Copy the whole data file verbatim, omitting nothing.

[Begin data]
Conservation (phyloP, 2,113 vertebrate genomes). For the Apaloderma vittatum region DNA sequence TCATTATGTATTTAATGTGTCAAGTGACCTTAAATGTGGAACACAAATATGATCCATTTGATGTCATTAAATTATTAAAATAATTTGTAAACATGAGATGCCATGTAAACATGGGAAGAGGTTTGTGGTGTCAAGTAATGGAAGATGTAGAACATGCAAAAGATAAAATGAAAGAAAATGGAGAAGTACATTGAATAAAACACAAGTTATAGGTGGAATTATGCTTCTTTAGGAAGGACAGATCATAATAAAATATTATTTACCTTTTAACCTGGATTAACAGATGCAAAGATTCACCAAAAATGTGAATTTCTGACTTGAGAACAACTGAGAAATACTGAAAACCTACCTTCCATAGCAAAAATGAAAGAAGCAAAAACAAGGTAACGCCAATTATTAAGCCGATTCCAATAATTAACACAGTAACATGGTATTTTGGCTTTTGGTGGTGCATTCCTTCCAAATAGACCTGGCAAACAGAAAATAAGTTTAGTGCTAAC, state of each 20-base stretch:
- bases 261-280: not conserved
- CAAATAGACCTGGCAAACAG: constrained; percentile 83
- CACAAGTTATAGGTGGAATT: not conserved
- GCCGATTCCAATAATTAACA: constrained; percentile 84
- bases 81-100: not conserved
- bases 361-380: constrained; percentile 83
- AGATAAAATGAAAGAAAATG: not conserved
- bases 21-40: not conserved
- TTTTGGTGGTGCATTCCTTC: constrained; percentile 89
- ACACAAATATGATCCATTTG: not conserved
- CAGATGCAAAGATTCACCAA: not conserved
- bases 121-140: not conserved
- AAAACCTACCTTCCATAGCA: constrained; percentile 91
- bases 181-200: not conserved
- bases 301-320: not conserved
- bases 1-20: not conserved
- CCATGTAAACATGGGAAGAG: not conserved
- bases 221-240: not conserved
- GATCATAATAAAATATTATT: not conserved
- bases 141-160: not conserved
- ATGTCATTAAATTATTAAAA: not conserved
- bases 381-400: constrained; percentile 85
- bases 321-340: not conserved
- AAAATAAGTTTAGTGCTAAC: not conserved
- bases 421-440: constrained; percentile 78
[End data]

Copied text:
Conservation (phyloP, 2,113 vertebrate genomes). For the Apaloderma vittatum region DNA sequence TCATTATGTATTTAATGTGTCAAGTGACCTTAAATGTGGAACACAAATATGATCCATTTGATGTCATTAAATTATTAAAATAATTTGTAAACATGAGATGCCATGTAAACATGGGAAGAGGTTTGTGGTGTCAAGTAATGGAAGATGTAGAACATGCAAAAGATAAAATGAAAGAAAATGGAGAAGTACATTGAATAAAACACAAGTTATAGGTGGAATTATGCTTCTTTAGGAAGGACAGATCATAATAAAATATTATTTACCTTTTAACCTGGATTAACAGATGCAAAGATTCACCAAAAATGTGAATTTCTGACTTGAGAACAACTGAGAAATACTGAAAACCTACCTTCCATAGCAAAAATGAAAGAAGCAAAAACAAGGTAACGCCAATTATTAAGCCGATTCCAATAATTAACACAGTAACATGGTATTTTGGCTTTTGGTGGTGCATTCCTTCCAAATAGACCTGGCAAACAGAAAATAAGTTTAGTGCTAAC, state of each 20-base stretch:
- bases 261-280: not conserved
- CAAATAGACCTGGCAAACAG: constrained; percentile 83
- CACAAGTTATAGGTGGAATT: not conserved
- GCCGATTCCAATAATTAACA: constrained; percentile 84
- bases 81-100: not conserved
- bases 361-380: constrained; percentile 83
- AGATAAAATGAAAGAAAATG: not conserved
- bases 21-40: not conserved
- TTTTGGTGGTGCATTCCTTC: constrained; percentile 89
- ACACAAATATGATCCATTTG: not conserved
- CAGATGCAAAGATTCACCAA: not conserved
- bases 121-140: not conserved
- AAAACCTACCTTCCATAGCA: constrained; percentile 91
- bases 181-200: not conserved
- bases 301-320: not conserved
- bases 1-20: not conserved
- CCATGTAAACATGGGAAGAG: not conserved
- bases 221-240: not conserved
- GATCATAATAAAATATTATT: not conserved
- bases 141-160: not conserved
- ATGTCATTAAATTATTAAAA: not conserved
- bases 381-400: constrained; percentile 85
- bases 321-340: not conserved
- AAAATAAGTTTAGTGCTAAC: not conserved
- bases 421-440: constrained; percentile 78